Uber calls on the first chief medical officer to develop its health branch

Uber is pooling more resources in its growing healthcare arm with the hiring of its first chief medical officer.

Michael Cantor, MD, holds the position at Uber Health with more than 20 years of experience as a geriatrician and healthcare executive.

These years, along with the time he spent helping his elderly mother meet her health needs, will help the team in their mission to close the care gaps faced by the elderly and the elderly. vulnerable populations.

“It’s really a huge opportunity to fill in the gaps that I’ve been really frustrated with and struggled with as a clinician, as a health plan leader, as a clinical leader and also as a son,” he told Fierce Healthcare. “This is an opportunity to meet needs that you know exist with technology that is flexible, scalable and in many cases less expensive.

As the first physician to join Uber Health’s leadership team, Cantor brings critical clinical knowledge that can help the company better meet the needs of provider partners and patients, according to Caitlin Donovan, global head of healthcare. health at Uber Health.

“What we’ve consistently heard from our customers is that they’re currently using us as a point solution and thinking about ways to make that scalable,” she told Fierce Healthcare. “To do that, you need clinical expertise.”

Uber Health offers a dashboard and API solution to the healthcare organizations it works with that can be used as a standalone product or integrated into an existing clinical workflow. These tools help patients get to and from medical appointments with notes about a patient’s specific needs given to the driver by their care coordinator.

Cantor’s clinical knowledge allows him to speak the same language as the providers Uber works with, ensuring the company’s solution can meet the needs of every healthcare organization, regardless of the type of care the organization offers. .

“The beauty of it is that you can actually allow each of these teams to define what they need, and the technology is flexible enough that they can get it,” he said.

Millions of people miss or delay care in the United States each year due to lack of transportation. The problem is exacerbated among those who rely on public transit, including the elderly, black and Hispanic communities, and populations of low socioeconomic status.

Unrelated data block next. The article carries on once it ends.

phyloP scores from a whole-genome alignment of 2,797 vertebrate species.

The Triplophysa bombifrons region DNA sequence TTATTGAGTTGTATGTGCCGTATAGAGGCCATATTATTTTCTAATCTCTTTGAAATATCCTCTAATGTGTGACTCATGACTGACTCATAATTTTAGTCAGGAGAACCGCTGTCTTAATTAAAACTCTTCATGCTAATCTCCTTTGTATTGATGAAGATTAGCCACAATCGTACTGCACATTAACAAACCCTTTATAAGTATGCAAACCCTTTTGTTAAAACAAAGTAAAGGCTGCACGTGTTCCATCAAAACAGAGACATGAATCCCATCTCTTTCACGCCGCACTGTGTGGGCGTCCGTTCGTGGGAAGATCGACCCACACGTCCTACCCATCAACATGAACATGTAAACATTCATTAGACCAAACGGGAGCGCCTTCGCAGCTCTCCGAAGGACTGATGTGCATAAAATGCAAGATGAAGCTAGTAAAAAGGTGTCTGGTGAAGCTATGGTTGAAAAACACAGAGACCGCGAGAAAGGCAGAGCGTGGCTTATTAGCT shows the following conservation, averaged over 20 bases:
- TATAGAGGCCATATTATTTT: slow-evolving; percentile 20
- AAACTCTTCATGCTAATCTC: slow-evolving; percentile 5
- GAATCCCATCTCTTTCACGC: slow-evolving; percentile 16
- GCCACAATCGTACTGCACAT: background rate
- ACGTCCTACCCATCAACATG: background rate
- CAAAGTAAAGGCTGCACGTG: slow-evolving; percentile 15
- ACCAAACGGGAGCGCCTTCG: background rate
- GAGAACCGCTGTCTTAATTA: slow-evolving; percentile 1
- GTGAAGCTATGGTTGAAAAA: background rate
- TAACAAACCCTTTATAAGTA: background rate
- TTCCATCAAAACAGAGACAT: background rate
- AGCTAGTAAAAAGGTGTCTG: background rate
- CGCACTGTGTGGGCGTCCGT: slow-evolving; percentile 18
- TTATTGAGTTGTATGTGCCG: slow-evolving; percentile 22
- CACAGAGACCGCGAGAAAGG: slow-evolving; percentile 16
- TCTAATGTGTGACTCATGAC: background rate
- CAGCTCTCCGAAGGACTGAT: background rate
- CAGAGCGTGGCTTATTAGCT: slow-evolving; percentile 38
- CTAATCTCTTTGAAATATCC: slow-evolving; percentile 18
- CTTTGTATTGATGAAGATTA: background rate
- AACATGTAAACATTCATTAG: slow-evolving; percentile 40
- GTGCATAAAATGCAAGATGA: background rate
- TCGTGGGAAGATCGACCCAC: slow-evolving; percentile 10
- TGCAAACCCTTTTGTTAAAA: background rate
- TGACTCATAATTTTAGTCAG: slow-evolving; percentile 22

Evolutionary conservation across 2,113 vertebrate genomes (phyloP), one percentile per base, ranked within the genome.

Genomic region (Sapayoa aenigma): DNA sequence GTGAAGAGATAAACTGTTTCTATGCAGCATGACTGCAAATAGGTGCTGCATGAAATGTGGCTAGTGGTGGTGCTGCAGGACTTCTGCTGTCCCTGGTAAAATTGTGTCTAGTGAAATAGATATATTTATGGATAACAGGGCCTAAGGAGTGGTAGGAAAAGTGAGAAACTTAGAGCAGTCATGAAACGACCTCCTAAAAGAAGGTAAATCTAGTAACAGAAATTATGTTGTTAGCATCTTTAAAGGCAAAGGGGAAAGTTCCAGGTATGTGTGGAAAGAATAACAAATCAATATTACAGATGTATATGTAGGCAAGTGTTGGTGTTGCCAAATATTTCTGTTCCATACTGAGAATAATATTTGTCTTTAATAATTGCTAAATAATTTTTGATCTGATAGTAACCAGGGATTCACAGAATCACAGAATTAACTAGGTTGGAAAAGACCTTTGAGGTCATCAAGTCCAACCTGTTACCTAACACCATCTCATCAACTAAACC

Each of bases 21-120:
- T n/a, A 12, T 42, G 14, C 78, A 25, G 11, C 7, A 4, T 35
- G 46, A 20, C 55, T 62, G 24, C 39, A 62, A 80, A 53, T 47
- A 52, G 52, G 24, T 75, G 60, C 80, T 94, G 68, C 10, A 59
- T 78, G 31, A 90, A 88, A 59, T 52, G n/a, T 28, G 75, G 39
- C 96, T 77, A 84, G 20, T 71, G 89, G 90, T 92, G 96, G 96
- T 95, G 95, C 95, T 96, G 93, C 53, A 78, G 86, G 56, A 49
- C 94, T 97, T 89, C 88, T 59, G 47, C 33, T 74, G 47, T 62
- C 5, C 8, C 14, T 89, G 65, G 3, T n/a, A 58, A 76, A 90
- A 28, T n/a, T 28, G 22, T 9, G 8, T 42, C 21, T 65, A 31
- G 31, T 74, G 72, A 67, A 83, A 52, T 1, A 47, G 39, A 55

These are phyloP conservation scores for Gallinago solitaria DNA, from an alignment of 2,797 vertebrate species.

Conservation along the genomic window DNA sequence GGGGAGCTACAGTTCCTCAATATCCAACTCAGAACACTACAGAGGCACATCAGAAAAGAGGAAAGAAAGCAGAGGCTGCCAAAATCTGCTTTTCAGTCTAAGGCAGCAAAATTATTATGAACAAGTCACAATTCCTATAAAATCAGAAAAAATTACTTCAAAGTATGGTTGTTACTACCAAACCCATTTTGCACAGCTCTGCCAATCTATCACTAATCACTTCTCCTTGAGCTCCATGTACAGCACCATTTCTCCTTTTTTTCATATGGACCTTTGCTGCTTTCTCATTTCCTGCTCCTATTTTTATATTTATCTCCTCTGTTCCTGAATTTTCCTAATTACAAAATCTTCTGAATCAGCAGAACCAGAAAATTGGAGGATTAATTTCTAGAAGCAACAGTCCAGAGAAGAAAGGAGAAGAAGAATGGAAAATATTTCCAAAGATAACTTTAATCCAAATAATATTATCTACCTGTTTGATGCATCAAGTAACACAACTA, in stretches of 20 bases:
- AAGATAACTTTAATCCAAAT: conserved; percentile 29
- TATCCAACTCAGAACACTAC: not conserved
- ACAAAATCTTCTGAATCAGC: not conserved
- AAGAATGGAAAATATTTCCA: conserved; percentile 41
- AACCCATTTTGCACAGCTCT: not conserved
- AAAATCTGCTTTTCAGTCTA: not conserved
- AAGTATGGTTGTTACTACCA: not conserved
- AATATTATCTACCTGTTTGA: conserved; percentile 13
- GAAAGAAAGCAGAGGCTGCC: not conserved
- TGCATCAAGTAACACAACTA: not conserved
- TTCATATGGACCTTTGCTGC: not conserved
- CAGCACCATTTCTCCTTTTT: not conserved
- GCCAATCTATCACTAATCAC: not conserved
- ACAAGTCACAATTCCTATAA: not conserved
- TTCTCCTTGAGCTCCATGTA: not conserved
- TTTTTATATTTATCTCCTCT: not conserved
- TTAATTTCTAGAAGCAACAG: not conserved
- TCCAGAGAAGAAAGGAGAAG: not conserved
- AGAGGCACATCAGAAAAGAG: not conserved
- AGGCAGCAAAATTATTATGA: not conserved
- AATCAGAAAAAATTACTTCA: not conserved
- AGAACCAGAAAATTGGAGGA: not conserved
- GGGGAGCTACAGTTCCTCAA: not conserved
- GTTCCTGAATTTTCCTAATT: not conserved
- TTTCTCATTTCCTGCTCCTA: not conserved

Uber Health was launched in 2018 to expand access to healthcare in these communities through non-emergency medical transportation (NEMT) services.

Ride-sharing giant Lyft’s biggest competitor has also dabbled in healthcare with its own company NEMT, which was founded two years before Uber Health with a similar model allowing patients to schedule rides to their appointments. medical care at the expense of the health organization.

RELATED: Lyft Gets New Healthcare Chief to Lead Expansion of Non-Emergency Medical Transportation

Cantor said her mother relies on ride-sharing, prescription delivery and other secondary services to receive care — and Uber “helps tie the system together.”

“What we recognize in the health system is that health is more than diagnosis and treatment. It’s about broader things like housing, transportation, being part of a community,” Cantor said.

Uber Health has entered into several partnerships over the past year to realize its vision of delivering holistic care.

Just last week, the company announced a collaboration with CVS Health to provide free transportation to medical care, work, or education for high-risk populations in three major cities.

RELATED: CVS Health and Uber Health Partner for Free Medical Transportation to Reduce Barriers to Care

Uber also ramped up its prescription delivery business by partnering with ScriptDrop last March and signed a deal with Papa in October to make it easier to transport seniors to medical appointments and community events.

Donovan said the unit expects to announce more partnerships in the future to continue to expand its offerings with the central goal of improving access to care.

“For me, it’s all about creating the ecosystem that allows experts from each of these verticals to come together seamlessly to deliver this holistic experience to patients. So I think you will continue to see partnerships from us in the same vein,” she said.